Aine Lawlor's quiet moments of gratitude
It feels somewhat nerve-wracking to interview such a renowned inquisitor as Aine Lawlor. What's too fluffy to ask her? What's too serious? By way of calming my pre-interview nerves I remind myself that the broadcaster, who is co-hosting RTE's coverage of this year's Bloom festival, as well as The Week In Politics, is more than adept at both ends of the query spectrum.
"I find the trick is to get out of the way of the interviewee, to let them say what they are going to say", she begins, soothingly. "Someone once said to me that the journalist makes the news but they shouldn't become the news and they are words to live by. I never consciously set out to give anyone a rough ride in terms of what I ask them. But of course it's important, particularly in politics, to ask the tough questions."
What about remaining likeable to the audience and the interviewee? Earlier this year, Lawlor revealed that in her early days at Morning Ireland listeners had written in to say that she reminded them of their nagging wives. I wonder if such criticisms made her modulate her approach and if so how? "I think if the listener is very conscious of you as an interviewer, then that might not be a good thing. It's important to be able to step out of the way and let the person being interviewed take the focus."
Aine was last year inducted into the PPI Radio Hall of Fame and was a popular choice, especially given everything she had been through in the last few years. The most difficult times undoubtedly came after the then 50-year-old broadcaster was diagnosed with breast cancer in 2011. She underwent chemotherapy, radiotherapy and surgery and took part in an acclaimed documentary on her journey. I wonder if she ever had qualms about being so open about it all?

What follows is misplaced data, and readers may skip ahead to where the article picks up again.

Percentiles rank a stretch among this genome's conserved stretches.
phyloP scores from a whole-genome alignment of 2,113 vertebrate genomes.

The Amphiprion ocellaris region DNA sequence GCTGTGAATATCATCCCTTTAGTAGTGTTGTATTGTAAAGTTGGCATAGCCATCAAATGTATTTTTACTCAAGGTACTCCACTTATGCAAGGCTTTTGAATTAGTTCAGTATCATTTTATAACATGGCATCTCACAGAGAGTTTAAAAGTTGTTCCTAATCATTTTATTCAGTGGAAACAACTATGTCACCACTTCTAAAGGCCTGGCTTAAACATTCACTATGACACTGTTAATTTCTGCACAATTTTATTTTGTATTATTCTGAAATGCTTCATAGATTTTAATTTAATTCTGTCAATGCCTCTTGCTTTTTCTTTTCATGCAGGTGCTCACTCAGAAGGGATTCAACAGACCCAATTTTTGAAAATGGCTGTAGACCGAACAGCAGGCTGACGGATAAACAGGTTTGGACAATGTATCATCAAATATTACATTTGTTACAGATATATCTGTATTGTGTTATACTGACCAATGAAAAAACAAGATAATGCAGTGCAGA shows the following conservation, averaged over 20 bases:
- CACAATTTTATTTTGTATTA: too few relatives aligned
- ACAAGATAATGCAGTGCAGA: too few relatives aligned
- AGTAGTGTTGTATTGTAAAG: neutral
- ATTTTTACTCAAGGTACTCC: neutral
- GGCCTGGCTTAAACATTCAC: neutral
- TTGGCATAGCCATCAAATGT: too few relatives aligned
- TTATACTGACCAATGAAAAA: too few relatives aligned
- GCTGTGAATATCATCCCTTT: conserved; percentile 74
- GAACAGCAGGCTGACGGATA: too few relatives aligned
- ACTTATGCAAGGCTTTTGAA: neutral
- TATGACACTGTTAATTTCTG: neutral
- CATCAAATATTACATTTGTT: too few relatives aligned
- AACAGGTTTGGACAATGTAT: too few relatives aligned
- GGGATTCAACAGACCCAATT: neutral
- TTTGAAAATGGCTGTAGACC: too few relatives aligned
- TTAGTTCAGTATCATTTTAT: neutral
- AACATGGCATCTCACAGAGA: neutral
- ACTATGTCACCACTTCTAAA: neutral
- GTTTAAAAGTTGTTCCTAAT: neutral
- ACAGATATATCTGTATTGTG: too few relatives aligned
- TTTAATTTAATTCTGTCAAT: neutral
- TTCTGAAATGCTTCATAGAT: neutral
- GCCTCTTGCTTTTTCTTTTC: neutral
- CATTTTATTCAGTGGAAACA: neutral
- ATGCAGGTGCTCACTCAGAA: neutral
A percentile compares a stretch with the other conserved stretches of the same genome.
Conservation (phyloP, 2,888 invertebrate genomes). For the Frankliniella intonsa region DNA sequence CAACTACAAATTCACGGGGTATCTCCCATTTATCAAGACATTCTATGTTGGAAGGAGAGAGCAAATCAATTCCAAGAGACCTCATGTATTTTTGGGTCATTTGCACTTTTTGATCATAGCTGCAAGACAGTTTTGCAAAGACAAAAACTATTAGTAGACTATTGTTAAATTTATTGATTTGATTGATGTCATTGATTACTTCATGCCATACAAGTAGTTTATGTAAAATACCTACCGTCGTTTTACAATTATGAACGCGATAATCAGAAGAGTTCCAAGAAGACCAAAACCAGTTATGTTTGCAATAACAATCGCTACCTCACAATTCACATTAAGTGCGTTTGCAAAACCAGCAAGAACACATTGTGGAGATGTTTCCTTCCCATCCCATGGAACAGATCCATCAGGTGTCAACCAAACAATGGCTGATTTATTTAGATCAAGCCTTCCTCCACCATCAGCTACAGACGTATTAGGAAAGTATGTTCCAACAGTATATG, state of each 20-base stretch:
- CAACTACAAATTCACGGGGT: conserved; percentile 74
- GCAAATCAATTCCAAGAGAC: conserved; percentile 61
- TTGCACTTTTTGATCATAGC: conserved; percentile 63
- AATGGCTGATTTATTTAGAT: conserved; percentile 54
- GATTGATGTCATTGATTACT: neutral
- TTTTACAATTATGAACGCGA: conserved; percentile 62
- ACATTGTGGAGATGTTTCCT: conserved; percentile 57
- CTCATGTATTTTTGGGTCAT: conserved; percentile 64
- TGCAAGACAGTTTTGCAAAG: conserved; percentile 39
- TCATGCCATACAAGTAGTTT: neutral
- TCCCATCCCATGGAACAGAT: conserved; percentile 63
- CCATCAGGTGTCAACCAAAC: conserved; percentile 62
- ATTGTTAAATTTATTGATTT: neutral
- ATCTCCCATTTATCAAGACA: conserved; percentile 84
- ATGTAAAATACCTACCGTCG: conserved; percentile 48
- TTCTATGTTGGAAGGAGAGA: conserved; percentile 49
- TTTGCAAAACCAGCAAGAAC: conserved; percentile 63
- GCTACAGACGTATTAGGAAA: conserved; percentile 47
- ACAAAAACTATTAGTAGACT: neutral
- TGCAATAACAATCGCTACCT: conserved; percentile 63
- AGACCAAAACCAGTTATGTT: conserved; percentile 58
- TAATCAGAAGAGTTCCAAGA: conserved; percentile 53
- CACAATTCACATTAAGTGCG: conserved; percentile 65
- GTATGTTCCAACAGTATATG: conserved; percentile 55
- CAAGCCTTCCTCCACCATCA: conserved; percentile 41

"A lot of people all over the country really helped me when I was sick", she begins. "In getting cancer I joined a kind of community and it was really supportive. You only learn about these things when you become sick and it affects families all over the country. It's a very steep learning curve. It's very easy to not focus on the medicine because there's a lot of tough information in there that you might not always like to know, but the more you know the better you can help yourself. So that was the point of the documentary and the point of it being personal was just showing what was happening in terms of my medicine."
The documentary was illuminating, she says, both in terms of understanding her own treatment and the science behind it.
"I could see the cancer cells, we were able to show people the scans before and after the treatment. People responded to it", she says. "Normally if you're emphasising the scientific that might be a cue for audiences to switch off, but it still seemed to really resonate with people. And it wasn't down to me, it was down to the other brave people that gave their stories and their bodies to us to make the programme."
She was involved in a trial of cancer medication; does she know how that panned out? "I don't have the specific results of my trial but I know that the combination that I was on in another trial did not yield significant benefits and, in fact, yielded an awful lot worse side effects. I still regard that as a good outcome though. Because the first thing is that, of course, I was still getting good medicine, which worked but also now they know that this combination will make people sicker in future. They can rule it out. Trials aren't always 'yabba dabba do, I got the best medicine.' They might not always yield a better treatment but they will always yield information and with cancer the more information you have, the better your position as a doctor or a patient."
She is in "great health" now and says that the biggest affect that the illness had on her outlook on life was, "Just when I get grumpy I try to quietly remind myself to be grateful to have family around and really appreciate them". She laughs: "A little grumpiness is still ok sometimes though!"
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